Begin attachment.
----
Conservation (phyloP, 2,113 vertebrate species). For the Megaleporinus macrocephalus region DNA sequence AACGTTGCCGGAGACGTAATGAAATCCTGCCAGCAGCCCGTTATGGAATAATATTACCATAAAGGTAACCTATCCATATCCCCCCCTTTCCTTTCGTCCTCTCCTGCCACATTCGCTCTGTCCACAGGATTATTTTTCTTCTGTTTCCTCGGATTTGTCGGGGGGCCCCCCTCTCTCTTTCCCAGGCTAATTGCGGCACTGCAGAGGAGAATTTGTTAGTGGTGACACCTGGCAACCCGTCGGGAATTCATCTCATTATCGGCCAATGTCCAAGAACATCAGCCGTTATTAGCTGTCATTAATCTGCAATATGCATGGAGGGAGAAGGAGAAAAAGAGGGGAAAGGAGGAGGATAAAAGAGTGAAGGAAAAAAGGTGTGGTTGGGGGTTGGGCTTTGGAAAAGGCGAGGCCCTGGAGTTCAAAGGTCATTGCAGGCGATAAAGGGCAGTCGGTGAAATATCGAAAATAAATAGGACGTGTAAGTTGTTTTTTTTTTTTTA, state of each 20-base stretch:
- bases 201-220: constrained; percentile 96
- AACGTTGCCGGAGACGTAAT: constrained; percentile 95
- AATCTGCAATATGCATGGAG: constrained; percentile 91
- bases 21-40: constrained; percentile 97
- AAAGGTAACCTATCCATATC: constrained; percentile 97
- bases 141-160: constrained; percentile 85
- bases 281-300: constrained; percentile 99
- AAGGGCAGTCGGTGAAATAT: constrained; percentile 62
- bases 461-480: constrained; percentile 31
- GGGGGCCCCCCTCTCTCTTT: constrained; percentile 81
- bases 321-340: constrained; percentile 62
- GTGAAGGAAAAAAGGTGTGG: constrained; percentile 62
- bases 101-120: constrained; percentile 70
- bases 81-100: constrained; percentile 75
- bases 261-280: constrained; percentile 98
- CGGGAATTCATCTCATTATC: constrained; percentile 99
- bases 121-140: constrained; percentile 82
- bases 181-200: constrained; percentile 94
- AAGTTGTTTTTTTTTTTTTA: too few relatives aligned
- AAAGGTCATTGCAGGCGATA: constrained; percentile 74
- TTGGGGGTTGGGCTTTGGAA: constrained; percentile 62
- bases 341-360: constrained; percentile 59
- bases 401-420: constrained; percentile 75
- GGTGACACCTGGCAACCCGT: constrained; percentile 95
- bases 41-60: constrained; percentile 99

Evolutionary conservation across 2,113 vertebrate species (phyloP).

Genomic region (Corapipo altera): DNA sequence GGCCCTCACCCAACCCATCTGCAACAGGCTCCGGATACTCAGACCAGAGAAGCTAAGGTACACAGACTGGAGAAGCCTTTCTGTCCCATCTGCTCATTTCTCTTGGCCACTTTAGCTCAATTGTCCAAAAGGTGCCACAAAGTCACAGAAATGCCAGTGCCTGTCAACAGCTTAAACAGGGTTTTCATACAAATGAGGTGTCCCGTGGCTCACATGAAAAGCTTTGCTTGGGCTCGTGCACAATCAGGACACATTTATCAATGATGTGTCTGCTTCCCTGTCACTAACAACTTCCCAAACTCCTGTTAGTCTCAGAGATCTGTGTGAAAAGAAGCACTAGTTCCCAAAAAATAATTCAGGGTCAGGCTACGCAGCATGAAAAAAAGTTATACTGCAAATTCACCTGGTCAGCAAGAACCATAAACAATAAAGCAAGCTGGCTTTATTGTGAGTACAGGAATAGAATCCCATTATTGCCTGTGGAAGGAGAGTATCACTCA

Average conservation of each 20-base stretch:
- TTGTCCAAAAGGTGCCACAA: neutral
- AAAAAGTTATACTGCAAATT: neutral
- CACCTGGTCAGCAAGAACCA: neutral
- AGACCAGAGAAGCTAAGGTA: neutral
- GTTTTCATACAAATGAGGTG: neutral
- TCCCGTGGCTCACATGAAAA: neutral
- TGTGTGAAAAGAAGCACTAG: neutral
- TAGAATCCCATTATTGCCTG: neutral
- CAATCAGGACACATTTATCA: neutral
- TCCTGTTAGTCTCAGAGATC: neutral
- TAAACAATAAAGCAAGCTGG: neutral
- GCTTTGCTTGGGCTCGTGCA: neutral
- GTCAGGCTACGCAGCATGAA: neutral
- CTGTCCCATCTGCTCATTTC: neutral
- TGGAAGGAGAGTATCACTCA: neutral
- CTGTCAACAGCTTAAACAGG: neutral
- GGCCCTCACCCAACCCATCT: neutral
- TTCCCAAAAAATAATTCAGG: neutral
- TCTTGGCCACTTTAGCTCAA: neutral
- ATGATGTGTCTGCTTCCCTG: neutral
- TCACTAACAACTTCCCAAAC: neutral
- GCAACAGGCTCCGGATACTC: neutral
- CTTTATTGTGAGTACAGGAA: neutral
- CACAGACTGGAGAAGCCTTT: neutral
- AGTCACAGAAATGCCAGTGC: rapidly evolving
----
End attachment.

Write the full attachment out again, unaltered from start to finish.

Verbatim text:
Conservation (phyloP, 2,113 vertebrate species). For the Megaleporinus macrocephalus region DNA sequence AACGTTGCCGGAGACGTAATGAAATCCTGCCAGCAGCCCGTTATGGAATAATATTACCATAAAGGTAACCTATCCATATCCCCCCCTTTCCTTTCGTCCTCTCCTGCCACATTCGCTCTGTCCACAGGATTATTTTTCTTCTGTTTCCTCGGATTTGTCGGGGGGCCCCCCTCTCTCTTTCCCAGGCTAATTGCGGCACTGCAGAGGAGAATTTGTTAGTGGTGACACCTGGCAACCCGTCGGGAATTCATCTCATTATCGGCCAATGTCCAAGAACATCAGCCGTTATTAGCTGTCATTAATCTGCAATATGCATGGAGGGAGAAGGAGAAAAAGAGGGGAAAGGAGGAGGATAAAAGAGTGAAGGAAAAAAGGTGTGGTTGGGGGTTGGGCTTTGGAAAAGGCGAGGCCCTGGAGTTCAAAGGTCATTGCAGGCGATAAAGGGCAGTCGGTGAAATATCGAAAATAAATAGGACGTGTAAGTTGTTTTTTTTTTTTTA, state of each 20-base stretch:
- bases 201-220: constrained; percentile 96
- AACGTTGCCGGAGACGTAAT: constrained; percentile 95
- AATCTGCAATATGCATGGAG: constrained; percentile 91
- bases 21-40: constrained; percentile 97
- AAAGGTAACCTATCCATATC: constrained; percentile 97
- bases 141-160: constrained; percentile 85
- bases 281-300: constrained; percentile 99
- AAGGGCAGTCGGTGAAATAT: constrained; percentile 62
- bases 461-480: constrained; percentile 31
- GGGGGCCCCCCTCTCTCTTT: constrained; percentile 81
- bases 321-340: constrained; percentile 62
- GTGAAGGAAAAAAGGTGTGG: constrained; percentile 62
- bases 101-120: constrained; percentile 70
- bases 81-100: constrained; percentile 75
- bases 261-280: constrained; percentile 98
- CGGGAATTCATCTCATTATC: constrained; percentile 99
- bases 121-140: constrained; percentile 82
- bases 181-200: constrained; percentile 94
- AAGTTGTTTTTTTTTTTTTA: too few relatives aligned
- AAAGGTCATTGCAGGCGATA: constrained; percentile 74
- TTGGGGGTTGGGCTTTGGAA: constrained; percentile 62
- bases 341-360: constrained; percentile 59
- bases 401-420: constrained; percentile 75
- GGTGACACCTGGCAACCCGT: constrained; percentile 95
- bases 41-60: constrained; percentile 99

Evolutionary conservation across 2,113 vertebrate species (phyloP).

Genomic region (Corapipo altera): DNA sequence GGCCCTCACCCAACCCATCTGCAACAGGCTCCGGATACTCAGACCAGAGAAGCTAAGGTACACAGACTGGAGAAGCCTTTCTGTCCCATCTGCTCATTTCTCTTGGCCACTTTAGCTCAATTGTCCAAAAGGTGCCACAAAGTCACAGAAATGCCAGTGCCTGTCAACAGCTTAAACAGGGTTTTCATACAAATGAGGTGTCCCGTGGCTCACATGAAAAGCTTTGCTTGGGCTCGTGCACAATCAGGACACATTTATCAATGATGTGTCTGCTTCCCTGTCACTAACAACTTCCCAAACTCCTGTTAGTCTCAGAGATCTGTGTGAAAAGAAGCACTAGTTCCCAAAAAATAATTCAGGGTCAGGCTACGCAGCATGAAAAAAAGTTATACTGCAAATTCACCTGGTCAGCAAGAACCATAAACAATAAAGCAAGCTGGCTTTATTGTGAGTACAGGAATAGAATCCCATTATTGCCTGTGGAAGGAGAGTATCACTCA

Average conservation of each 20-base stretch:
- TTGTCCAAAAGGTGCCACAA: neutral
- AAAAAGTTATACTGCAAATT: neutral
- CACCTGGTCAGCAAGAACCA: neutral
- AGACCAGAGAAGCTAAGGTA: neutral
- GTTTTCATACAAATGAGGTG: neutral
- TCCCGTGGCTCACATGAAAA: neutral
- TGTGTGAAAAGAAGCACTAG: neutral
- TAGAATCCCATTATTGCCTG: neutral
- CAATCAGGACACATTTATCA: neutral
- TCCTGTTAGTCTCAGAGATC: neutral
- TAAACAATAAAGCAAGCTGG: neutral
- GCTTTGCTTGGGCTCGTGCA: neutral
- GTCAGGCTACGCAGCATGAA: neutral
- CTGTCCCATCTGCTCATTTC: neutral
- TGGAAGGAGAGTATCACTCA: neutral
- CTGTCAACAGCTTAAACAGG: neutral
- GGCCCTCACCCAACCCATCT: neutral
- TTCCCAAAAAATAATTCAGG: neutral
- TCTTGGCCACTTTAGCTCAA: neutral
- ATGATGTGTCTGCTTCCCTG: neutral
- TCACTAACAACTTCCCAAAC: neutral
- GCAACAGGCTCCGGATACTC: neutral
- CTTTATTGTGAGTACAGGAA: neutral
- CACAGACTGGAGAAGCCTTT: neutral
- AGTCACAGAAATGCCAGTGC: rapidly evolving